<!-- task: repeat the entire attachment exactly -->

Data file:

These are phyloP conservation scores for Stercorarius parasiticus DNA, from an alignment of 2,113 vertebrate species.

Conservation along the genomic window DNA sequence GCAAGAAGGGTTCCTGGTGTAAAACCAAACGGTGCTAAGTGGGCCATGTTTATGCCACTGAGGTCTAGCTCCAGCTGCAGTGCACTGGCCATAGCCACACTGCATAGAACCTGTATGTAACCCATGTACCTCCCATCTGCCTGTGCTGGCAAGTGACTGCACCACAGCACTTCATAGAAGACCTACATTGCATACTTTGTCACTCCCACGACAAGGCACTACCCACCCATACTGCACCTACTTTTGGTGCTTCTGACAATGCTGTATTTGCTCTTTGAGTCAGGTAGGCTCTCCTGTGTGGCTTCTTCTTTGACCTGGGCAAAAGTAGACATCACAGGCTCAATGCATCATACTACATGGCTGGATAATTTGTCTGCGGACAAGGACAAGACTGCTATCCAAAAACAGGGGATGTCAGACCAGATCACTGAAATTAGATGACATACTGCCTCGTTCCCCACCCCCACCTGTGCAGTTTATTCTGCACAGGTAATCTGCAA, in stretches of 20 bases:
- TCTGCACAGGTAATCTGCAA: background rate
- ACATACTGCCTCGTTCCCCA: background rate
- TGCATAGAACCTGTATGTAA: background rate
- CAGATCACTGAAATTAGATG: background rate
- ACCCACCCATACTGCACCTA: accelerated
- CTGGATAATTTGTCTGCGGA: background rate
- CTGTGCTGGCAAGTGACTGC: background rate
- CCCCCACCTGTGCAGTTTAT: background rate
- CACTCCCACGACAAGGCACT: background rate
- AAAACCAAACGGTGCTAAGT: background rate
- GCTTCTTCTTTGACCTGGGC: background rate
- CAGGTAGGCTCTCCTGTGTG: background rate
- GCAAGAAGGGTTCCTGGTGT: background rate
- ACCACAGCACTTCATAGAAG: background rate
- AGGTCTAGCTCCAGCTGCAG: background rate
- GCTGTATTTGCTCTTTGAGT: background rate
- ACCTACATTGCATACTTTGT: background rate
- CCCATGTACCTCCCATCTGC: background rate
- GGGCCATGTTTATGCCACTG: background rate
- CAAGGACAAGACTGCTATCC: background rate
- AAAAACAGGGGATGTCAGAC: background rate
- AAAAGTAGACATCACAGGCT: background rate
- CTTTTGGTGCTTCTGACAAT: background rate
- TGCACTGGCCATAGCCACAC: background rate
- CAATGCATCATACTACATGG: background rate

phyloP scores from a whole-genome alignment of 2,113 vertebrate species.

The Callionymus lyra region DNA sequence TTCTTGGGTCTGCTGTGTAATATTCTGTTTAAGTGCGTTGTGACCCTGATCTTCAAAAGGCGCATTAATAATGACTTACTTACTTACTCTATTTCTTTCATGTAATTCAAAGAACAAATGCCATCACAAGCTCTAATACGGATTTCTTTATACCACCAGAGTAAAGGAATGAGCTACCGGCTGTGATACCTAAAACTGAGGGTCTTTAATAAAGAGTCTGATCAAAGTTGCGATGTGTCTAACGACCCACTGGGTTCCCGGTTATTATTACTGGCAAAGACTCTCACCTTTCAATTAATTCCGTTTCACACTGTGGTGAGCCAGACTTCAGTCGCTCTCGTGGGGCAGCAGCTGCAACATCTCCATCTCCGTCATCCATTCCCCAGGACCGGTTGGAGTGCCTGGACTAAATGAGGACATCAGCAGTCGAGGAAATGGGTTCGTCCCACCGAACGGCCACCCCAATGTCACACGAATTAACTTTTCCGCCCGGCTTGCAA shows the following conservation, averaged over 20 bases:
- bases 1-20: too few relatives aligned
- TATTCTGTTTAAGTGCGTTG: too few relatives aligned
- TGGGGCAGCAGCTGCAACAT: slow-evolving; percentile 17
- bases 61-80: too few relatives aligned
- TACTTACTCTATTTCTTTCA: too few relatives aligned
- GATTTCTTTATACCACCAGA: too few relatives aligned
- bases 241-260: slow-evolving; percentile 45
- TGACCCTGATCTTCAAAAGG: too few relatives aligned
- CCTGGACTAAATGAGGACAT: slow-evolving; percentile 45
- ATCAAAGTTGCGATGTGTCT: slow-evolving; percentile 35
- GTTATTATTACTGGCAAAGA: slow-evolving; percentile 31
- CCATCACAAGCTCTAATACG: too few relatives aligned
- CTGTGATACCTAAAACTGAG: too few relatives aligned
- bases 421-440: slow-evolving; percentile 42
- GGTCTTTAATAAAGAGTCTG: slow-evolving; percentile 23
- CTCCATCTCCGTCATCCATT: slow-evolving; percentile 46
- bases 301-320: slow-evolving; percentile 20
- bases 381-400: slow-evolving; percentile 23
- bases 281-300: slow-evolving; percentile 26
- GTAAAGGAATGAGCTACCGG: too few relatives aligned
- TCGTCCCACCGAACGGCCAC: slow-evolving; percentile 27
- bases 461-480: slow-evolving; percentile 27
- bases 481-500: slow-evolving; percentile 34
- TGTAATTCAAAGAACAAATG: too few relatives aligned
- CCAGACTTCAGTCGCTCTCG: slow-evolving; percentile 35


These are phyloP conservation scores for Stercorarius parasiticus DNA, from an alignment of 2,113 vertebrate species.

Conservation along the genomic window DNA sequence GCAAGAAGGGTTCCTGGTGTAAAACCAAACGGTGCTAAGTGGGCCATGTTTATGCCACTGAGGTCTAGCTCCAGCTGCAGTGCACTGGCCATAGCCACACTGCATAGAACCTGTATGTAACCCATGTACCTCCCATCTGCCTGTGCTGGCAAGTGACTGCACCACAGCACTTCATAGAAGACCTACATTGCATACTTTGTCACTCCCACGACAAGGCACTACCCACCCATACTGCACCTACTTTTGGTGCTTCTGACAATGCTGTATTTGCTCTTTGAGTCAGGTAGGCTCTCCTGTGTGGCTTCTTCTTTGACCTGGGCAAAAGTAGACATCACAGGCTCAATGCATCATACTACATGGCTGGATAATTTGTCTGCGGACAAGGACAAGACTGCTATCCAAAAACAGGGGATGTCAGACCAGATCACTGAAATTAGATGACATACTGCCTCGTTCCCCACCCCCACCTGTGCAGTTTATTCTGCACAGGTAATCTGCAA, in stretches of 20 bases:
- TCTGCACAGGTAATCTGCAA: background rate
- ACATACTGCCTCGTTCCCCA: background rate
- TGCATAGAACCTGTATGTAA: background rate
- CAGATCACTGAAATTAGATG: background rate
- ACCCACCCATACTGCACCTA: accelerated
- CTGGATAATTTGTCTGCGGA: background rate
- CTGTGCTGGCAAGTGACTGC: background rate
- CCCCCACCTGTGCAGTTTAT: background rate
- CACTCCCACGACAAGGCACT: background rate
- AAAACCAAACGGTGCTAAGT: background rate
- GCTTCTTCTTTGACCTGGGC: background rate
- CAGGTAGGCTCTCCTGTGTG: background rate
- GCAAGAAGGGTTCCTGGTGT: background rate
- ACCACAGCACTTCATAGAAG: background rate
- AGGTCTAGCTCCAGCTGCAG: background rate
- GCTGTATTTGCTCTTTGAGT: background rate
- ACCTACATTGCATACTTTGT: background rate
- CCCATGTACCTCCCATCTGC: background rate
- GGGCCATGTTTATGCCACTG: background rate
- CAAGGACAAGACTGCTATCC: background rate
- AAAAACAGGGGATGTCAGAC: background rate
- AAAAGTAGACATCACAGGCT: background rate
- CTTTTGGTGCTTCTGACAAT: background rate
- TGCACTGGCCATAGCCACAC: background rate
- CAATGCATCATACTACATGG: background rate

phyloP scores from a whole-genome alignment of 2,113 vertebrate species.

The Callionymus lyra region DNA sequence TTCTTGGGTCTGCTGTGTAATATTCTGTTTAAGTGCGTTGTGACCCTGATCTTCAAAAGGCGCATTAATAATGACTTACTTACTTACTCTATTTCTTTCATGTAATTCAAAGAACAAATGCCATCACAAGCTCTAATACGGATTTCTTTATACCACCAGAGTAAAGGAATGAGCTACCGGCTGTGATACCTAAAACTGAGGGTCTTTAATAAAGAGTCTGATCAAAGTTGCGATGTGTCTAACGACCCACTGGGTTCCCGGTTATTATTACTGGCAAAGACTCTCACCTTTCAATTAATTCCGTTTCACACTGTGGTGAGCCAGACTTCAGTCGCTCTCGTGGGGCAGCAGCTGCAACATCTCCATCTCCGTCATCCATTCCCCAGGACCGGTTGGAGTGCCTGGACTAAATGAGGACATCAGCAGTCGAGGAAATGGGTTCGTCCCACCGAACGGCCACCCCAATGTCACACGAATTAACTTTTCCGCCCGGCTTGCAA shows the following conservation, averaged over 20 bases:
- bases 1-20: too few relatives aligned
- TATTCTGTTTAAGTGCGTTG: too few relatives aligned
- TGGGGCAGCAGCTGCAACAT: slow-evolving; percentile 17
- bases 61-80: too few relatives aligned
- TACTTACTCTATTTCTTTCA: too few relatives aligned
- GATTTCTTTATACCACCAGA: too few relatives aligned
- bases 241-260: slow-evolving; percentile 45
- TGACCCTGATCTTCAAAAGG: too few relatives aligned
- CCTGGACTAAATGAGGACAT: slow-evolving; percentile 45
- ATCAAAGTTGCGATGTGTCT: slow-evolving; percentile 35
- GTTATTATTACTGGCAAAGA: slow-evolving; percentile 31
- CCATCACAAGCTCTAATACG: too few relatives aligned
- CTGTGATACCTAAAACTGAG: too few relatives aligned
- bases 421-440: slow-evolving; percentile 42
- GGTCTTTAATAAAGAGTCTG: slow-evolving; percentile 23
- CTCCATCTCCGTCATCCATT: slow-evolving; percentile 46
- bases 301-320: slow-evolving; percentile 20
- bases 381-400: slow-evolving; percentile 23
- bases 281-300: slow-evolving; percentile 26
- GTAAAGGAATGAGCTACCGG: too few relatives aligned
- TCGTCCCACCGAACGGCCAC: slow-evolving; percentile 27
- bases 461-480: slow-evolving; percentile 27
- bases 481-500: slow-evolving; percentile 34
- TGTAATTCAAAGAACAAATG: too few relatives aligned
- CCAGACTTCAGTCGCTCTCG: slow-evolving; percentile 35